Glutamate excitotoxicity has emerged as a favorite theory for the damage that motor neurons undergo in amyotrophic lateral sclerosis (ALS). Unless glia mop up used glutamate, it accumulates in the synapse and poisons neurons by inducing over-firing and calcium influx. Two recent papers add more fuel to the fire. Writing in the Acta Neuropathologica online April 7, researchers from the University of Tokyo, Japan, report that editing of the RNA for a glutamate receptor component is intimately linked with TDP-43 inclusions, a hallmark of sporadic ALS. And in the April 14 Journal of Neuroscience, scientists from the University of Rome, Italy, show that the non-protein amino acid BMAA acts as a glutamate receptor agonist, potentially causing symptoms of Parkinson disease as well as ALS.

First author Hitoshi Aizawa and senior author Shin Kwak led the Tokyo group. Kwak and colleagues previously showed that the enzyme “adenosine deaminase acting on RNA 2” (ADAR2) edits RNA for the glutamate receptor subunit Glu2R, a component of calcium-dependent AMPA receptors (see ARF related news story on Kawahara et al., 2004; Kwak et al., 2008). ADAR2 catalyzes an adenosine-to-inosine switch essential to produce functional Glu2R, but this editing is incomplete in the motor neurons of people with sporadic ALS (Kawahara et al., 2004). Without properly edited GluR2, AMPA receptors are more permeable to calcium ions, disrupting membrane polarization and causing excitotoxicity. RNA regulation has also been linked to the genetics of familial ALS. Mutations in genes that encode TAR DNA-binding protein-43 (TDP-43) and fused in sarcoma (FUS)—proteins that are responsible for RNA editing and trafficking—can cause disease (see ARF related news story on Kwiatkowski et al., 2009 and Vance et al., 2009).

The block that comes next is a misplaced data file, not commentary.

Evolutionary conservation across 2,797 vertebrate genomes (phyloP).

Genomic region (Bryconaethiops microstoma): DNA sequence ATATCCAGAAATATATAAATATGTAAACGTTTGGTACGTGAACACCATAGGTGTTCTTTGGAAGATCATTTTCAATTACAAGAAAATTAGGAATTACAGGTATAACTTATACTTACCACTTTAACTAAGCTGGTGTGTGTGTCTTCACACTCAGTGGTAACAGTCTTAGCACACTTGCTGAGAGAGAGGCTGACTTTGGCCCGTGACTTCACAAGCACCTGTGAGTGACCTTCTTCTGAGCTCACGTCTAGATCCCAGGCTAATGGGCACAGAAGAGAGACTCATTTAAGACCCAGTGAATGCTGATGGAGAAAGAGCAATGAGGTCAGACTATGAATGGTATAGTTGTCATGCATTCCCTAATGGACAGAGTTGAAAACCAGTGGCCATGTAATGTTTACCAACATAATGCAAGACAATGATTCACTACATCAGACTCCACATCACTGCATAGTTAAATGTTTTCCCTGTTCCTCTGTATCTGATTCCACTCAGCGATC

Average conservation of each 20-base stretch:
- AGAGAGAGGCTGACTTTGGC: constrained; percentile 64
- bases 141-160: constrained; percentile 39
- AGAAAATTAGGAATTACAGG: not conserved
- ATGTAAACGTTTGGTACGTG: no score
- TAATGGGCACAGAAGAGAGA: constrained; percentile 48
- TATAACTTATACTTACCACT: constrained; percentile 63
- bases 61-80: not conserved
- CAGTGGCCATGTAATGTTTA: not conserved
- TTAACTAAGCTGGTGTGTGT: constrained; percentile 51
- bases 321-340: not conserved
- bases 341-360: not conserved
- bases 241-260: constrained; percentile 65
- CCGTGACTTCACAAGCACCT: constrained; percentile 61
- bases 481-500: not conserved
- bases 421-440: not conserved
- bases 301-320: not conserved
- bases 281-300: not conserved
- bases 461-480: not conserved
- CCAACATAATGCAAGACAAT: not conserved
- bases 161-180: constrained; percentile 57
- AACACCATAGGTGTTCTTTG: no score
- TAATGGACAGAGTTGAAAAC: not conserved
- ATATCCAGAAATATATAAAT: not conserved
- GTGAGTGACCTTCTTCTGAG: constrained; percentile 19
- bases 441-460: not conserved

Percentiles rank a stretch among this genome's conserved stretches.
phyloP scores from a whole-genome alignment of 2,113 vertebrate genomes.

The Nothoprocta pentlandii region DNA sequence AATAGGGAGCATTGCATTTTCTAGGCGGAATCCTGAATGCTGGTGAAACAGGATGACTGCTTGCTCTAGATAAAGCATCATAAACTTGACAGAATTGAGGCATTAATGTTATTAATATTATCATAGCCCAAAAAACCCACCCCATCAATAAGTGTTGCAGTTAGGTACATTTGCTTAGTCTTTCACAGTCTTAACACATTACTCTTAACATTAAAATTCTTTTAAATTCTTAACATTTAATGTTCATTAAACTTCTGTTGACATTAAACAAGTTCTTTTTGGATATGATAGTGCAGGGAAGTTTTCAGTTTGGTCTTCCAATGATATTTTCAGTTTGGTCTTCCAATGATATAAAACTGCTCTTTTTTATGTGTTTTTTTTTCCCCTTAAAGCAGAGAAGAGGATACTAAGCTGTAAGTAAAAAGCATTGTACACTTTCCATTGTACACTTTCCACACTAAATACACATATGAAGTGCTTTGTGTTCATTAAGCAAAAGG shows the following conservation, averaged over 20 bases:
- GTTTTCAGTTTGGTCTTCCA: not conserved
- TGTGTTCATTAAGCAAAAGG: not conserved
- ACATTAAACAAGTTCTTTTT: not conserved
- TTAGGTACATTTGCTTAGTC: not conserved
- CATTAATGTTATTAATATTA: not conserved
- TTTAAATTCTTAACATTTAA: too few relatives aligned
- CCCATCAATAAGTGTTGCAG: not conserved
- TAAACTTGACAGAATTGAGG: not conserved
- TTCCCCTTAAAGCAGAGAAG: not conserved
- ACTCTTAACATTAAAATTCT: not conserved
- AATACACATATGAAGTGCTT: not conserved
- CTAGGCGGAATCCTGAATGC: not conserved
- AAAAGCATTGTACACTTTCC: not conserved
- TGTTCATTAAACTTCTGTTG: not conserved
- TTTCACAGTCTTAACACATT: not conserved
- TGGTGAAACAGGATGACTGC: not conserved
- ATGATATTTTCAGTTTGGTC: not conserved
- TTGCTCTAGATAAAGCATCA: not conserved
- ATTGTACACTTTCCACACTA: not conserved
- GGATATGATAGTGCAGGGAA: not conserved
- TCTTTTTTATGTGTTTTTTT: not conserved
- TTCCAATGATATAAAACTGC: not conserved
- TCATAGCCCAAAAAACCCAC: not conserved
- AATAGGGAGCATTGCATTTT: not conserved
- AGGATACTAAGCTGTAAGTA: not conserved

Kwak and coauthors noted that ADAR2 is absent from spinal motor neurons in ALS. Since TDP-43 leaves its normal nuclear localization to form inclusions in the cytoplasm in many ALS cases as well, they tried to find a connection between these two events. The researchers stained spinal cord sections from people who had died of ALS for both ADAR2 and TDP-43. They found that all motor neurons contain ADAR2 in non-ALS, control tissue samples, but many motor neurons lacked the enzyme in ALS sections. The ADAR2-free cells—which presumably had unedited glutamate receptors—uniformly had TDP-43 inclusions in the cytoplasm, outside of the nucleus.